Department of Art and Art History Records, 1970 -- 2002
This collection has:
2.4 Cubic Feet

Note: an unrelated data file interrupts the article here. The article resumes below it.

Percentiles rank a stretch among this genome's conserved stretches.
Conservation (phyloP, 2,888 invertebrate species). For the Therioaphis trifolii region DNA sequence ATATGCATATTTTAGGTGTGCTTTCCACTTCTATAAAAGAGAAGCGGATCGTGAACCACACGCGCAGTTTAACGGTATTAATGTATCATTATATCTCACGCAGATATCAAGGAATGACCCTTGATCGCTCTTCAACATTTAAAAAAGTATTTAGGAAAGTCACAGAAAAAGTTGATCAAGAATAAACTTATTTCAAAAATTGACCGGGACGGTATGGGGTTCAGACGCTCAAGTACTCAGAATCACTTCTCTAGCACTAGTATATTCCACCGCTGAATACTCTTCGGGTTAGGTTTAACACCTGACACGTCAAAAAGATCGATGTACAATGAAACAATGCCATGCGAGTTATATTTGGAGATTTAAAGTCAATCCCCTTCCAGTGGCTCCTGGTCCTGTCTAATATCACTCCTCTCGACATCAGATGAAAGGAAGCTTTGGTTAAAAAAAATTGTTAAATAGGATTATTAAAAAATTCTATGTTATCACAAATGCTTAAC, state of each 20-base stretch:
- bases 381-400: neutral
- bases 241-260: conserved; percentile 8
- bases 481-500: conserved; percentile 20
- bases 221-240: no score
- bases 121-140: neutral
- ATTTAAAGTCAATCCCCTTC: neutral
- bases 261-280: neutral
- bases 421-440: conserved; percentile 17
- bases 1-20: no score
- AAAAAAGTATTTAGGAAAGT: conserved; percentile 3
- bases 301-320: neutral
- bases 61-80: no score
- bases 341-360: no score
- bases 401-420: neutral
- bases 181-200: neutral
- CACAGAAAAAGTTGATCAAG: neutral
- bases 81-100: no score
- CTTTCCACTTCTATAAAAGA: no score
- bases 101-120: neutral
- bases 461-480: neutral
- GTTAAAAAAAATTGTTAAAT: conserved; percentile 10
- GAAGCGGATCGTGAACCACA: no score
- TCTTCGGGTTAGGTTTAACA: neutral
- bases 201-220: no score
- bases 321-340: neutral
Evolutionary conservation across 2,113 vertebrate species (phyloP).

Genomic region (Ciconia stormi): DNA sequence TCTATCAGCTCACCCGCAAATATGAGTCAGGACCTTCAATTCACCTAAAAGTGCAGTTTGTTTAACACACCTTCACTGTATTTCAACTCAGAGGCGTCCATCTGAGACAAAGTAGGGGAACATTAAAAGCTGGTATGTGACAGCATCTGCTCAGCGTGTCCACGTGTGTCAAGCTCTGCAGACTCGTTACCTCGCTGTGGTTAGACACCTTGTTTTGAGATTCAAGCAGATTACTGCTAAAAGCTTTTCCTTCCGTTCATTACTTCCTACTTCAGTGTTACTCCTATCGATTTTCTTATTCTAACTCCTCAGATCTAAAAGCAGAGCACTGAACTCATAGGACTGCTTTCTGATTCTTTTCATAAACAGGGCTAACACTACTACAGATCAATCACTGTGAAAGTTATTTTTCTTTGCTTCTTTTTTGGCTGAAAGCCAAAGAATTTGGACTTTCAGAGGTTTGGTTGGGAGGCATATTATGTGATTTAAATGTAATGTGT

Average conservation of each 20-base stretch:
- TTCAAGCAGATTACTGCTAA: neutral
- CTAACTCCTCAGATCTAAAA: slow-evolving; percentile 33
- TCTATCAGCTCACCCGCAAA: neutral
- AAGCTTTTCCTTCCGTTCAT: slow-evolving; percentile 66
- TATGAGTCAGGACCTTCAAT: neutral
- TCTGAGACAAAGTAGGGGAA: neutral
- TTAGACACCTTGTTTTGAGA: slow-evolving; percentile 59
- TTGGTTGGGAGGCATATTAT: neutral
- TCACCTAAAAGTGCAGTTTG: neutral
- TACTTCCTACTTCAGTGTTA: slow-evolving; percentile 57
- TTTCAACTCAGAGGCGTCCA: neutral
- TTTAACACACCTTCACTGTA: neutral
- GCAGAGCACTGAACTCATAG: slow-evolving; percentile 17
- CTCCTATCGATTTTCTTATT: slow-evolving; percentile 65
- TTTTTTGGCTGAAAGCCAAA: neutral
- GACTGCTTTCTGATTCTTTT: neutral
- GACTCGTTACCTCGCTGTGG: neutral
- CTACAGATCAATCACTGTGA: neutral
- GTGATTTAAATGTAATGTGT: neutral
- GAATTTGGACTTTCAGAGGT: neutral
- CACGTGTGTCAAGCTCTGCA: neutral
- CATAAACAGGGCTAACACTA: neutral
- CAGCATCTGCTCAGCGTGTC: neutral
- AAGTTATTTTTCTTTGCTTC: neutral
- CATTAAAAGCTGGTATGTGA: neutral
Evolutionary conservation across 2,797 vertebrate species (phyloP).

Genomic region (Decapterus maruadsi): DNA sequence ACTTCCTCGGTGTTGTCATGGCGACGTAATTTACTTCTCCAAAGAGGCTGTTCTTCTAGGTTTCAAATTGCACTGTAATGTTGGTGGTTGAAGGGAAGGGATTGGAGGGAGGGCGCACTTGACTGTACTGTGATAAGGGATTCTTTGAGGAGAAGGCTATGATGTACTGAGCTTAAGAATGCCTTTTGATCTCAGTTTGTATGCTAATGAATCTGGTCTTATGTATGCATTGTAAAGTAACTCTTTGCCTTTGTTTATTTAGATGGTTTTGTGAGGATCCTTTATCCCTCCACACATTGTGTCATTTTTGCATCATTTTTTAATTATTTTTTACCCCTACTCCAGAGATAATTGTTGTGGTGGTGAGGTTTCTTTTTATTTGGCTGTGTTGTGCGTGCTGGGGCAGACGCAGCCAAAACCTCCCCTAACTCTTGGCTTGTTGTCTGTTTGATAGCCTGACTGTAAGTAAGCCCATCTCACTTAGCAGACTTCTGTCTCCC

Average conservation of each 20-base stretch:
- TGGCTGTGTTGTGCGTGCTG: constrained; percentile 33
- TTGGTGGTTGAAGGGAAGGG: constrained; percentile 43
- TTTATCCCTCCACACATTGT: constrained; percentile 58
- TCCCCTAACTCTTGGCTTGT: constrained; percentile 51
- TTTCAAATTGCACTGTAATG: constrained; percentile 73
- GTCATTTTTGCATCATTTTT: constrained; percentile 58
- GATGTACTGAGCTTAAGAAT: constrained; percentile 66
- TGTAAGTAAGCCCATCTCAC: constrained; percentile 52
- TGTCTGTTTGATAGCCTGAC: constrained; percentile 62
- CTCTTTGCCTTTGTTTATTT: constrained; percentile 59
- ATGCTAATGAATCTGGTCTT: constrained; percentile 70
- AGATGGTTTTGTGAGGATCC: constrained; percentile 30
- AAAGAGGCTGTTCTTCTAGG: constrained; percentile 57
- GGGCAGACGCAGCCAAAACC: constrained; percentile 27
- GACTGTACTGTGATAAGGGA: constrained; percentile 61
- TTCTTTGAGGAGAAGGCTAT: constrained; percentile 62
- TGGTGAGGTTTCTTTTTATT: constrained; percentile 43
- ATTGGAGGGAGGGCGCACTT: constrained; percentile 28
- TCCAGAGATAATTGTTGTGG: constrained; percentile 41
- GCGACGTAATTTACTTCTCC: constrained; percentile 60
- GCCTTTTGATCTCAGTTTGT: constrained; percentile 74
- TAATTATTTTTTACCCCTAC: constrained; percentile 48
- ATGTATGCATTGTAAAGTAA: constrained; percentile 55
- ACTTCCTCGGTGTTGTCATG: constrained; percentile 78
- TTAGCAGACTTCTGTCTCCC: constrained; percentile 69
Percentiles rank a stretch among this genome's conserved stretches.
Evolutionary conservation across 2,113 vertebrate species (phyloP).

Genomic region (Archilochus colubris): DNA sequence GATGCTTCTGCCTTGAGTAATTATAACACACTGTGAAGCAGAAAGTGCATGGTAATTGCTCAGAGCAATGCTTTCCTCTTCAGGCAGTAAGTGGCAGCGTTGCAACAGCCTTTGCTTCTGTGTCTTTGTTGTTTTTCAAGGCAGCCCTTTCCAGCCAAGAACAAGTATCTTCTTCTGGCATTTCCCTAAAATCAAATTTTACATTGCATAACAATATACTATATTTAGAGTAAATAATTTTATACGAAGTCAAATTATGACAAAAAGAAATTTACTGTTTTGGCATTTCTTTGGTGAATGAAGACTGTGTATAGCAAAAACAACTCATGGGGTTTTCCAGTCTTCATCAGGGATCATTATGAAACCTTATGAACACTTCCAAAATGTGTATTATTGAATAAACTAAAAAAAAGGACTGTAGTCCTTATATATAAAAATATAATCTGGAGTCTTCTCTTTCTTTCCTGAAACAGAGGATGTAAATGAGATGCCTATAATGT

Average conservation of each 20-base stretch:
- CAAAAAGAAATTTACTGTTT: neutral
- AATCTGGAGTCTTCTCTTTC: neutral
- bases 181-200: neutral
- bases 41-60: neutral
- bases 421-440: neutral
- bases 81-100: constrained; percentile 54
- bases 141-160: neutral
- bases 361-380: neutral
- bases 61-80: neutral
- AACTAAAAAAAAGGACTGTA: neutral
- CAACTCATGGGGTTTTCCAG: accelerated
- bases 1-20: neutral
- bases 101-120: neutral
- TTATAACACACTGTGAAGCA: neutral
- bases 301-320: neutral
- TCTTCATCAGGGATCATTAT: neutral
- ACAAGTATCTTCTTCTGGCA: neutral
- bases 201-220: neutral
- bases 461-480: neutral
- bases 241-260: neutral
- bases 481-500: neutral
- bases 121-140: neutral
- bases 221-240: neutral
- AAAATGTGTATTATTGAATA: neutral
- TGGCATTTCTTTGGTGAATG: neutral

The Department of Art and Art History was the name given to the Department of Art and the History of Architecture as of the 1990-1991 academic year. The department had been created as the Department of Fine Arts in 1930. The name change coincided with a period of growth for the department. The number of courses more than doubled during its first ten years, from approximately 78 in 1990 to more than 200 by 2000. This incarnation of the department continued to offer both undergraduate majors and graduate students a variety of curricular tracks towards a degree. It also sought to serve non-majors who include art history and/or studio art in their liberal arts education. During this period, the subjects and geographic areas covered by the art history courses became more numerous and the architectural studies track brought in more collaborators from within and outside of the Tufts campus. The department continued its association with the School of the Museum of Fine Arts, which had been an affiliated school in Tufts' College of Special Studies since the 1940s. While the department retained its space at 11 Talbot Avenue-its home base since 1975-it benefited greatly from the opening of a new arts center at 40 Talbot Avenue in 1991. The Shirley and Alex Aidekman Arts Center contained galleries, a sculpture court, and a black box theater. But in spite of the center's natural association with the art department and its function as a site where M.F.A. candidates exhibit their thesis work, the focus of its exhibitions gradually drifted away from fine arts. This changed with the hiring of Amy Ingrid Schlegel as gallery manager in 2004. The space has since been named the Tufts University Art Gallery at Aidekman Arts Center (consisting in 2011 of the Tisch and Koppelmann Galleries, Remis Sculpture Court, media wall, and Slater Concourse Gallery). Schlegel brought in traveling exhibitions, showed work by local artists, and initiated new programs such as gallery talks.The art history program has expanded significantly since the days that the department was, in the words of one department chair, the "stepchild of the Museum School." In addition to the increase in variety of courses, the orientation of the curriculum has changed, as announced in this statement added to the course-listings introduction in 2008: "In recent years the discipline of art history has been shifting away from the study of great artists and their works toward a more contextual appreciation of how works of art function and are valued in society. "Art history majors may supplement courses in the department with pre-approved art history courses at the SMFA and in the Experimental College. The department welcomes students who want to make art history part of a double major. Majors are advised to take at least one studio art class and are encouraged to participate in study-abroad programs. Graduate students who focus on art history can choose one of two tracks: M.A. in Art History or M.A. in Art History and Museum Studies. The latter program trains students in the preservation, administration and education skills required for working in museum and historic settings. It's a collaborative effort with the Departments of Education, History and Classics (there is also a Museum Studies certificate program that is associated with, but not administered by, the Department of Art and Art History). M.A. candidates must have reading knowledge of at least one foreign language. During their second year, they serve as either teaching assistants or research assistants.Although an architectural studies track had existed since the 1980s, a major and minor program for undergraduates in the Department of Art and Art History was not officially established until 2000. According to the department's website in 2011, "Multidisciplinarity is the signature of Tufts' architectural studies program, representing a liberal arts approach to architecture and distinguished by the concentration's requirement that students take classes in multiple disciplines from architectural history and studio design to engineering, the humanities, and social sciences." For students who wish to emphasize the technical aspects of architectural studies, there is a separate architectural studies major, resulting in a Bachelor of Science in Engineering (B.S.E.), jointly offered by the department and the Department of Civil and Environmental Engineering in the School of Engineering. Architectural studies students are eligible for a year-long placement at the University of London's Bartlett School of Architecture through the Tufts-in-London program.Studio art as an area of pursuit for Tufts students began with, and continues to depend upon, the affiliation with the School of the Museum of Fine Arts. Classes take place at the SMFA, or at Tufts in studios at Lane Hall and Jackson Gymnasium. While there is no Tufts studio art major (there is only a minor), students can pursue a Bachelor of Fine Arts from the SMFA (through the College of Special Studies) and take courses at Tufts. A five-year program through which students can combine a B.F.A. with a B.A. or B.S. degree in any subject they choose was launched in 1979. The program is administered jointly by Tufts and the SMFA, and graduates receive both degrees from Tufts.Master of Fine Arts candidates enroll at both Tufts and the SMFA and, after a two-year program, receive their degree from Tufts. They are required to take a certain number of courses, including art history, at Tufts. The association between the art school located in Boston and the university located in Medford has been mutually beneficial; however, it also has been and continues to be difficult for some students to maneuver, intellectually as well as physically. As far as logistics go, a shuttle bus between the two locations makes it easier now that it was at the beginning of the affiliation. For students in the combined degree program, building a schedule in which requirements can be met and that allows for travel time has long been a problem. According to a 2008 Tufts Daily article that examined the advantages and disadvantages of the combined degree programs with the SMFA and the New England Conservatory, students in these programs are allowed to register for courses before students who attend only one of the schools involved. But there is also a contrast in terms of temperament and tone. Whereas Tufts functions in accordance with traditional methods of evaluation such as grades, the SMFA changed in the late 1960s to a system in which students work much more independently, have a looser schedule, and don't receive grades. Their artwork is judged at the end of the term by a review board made up of faculty and students.Student-run organizations associated with the Department of Art and Art History include the Tufts Art History Society and the Tufts Architectural Society.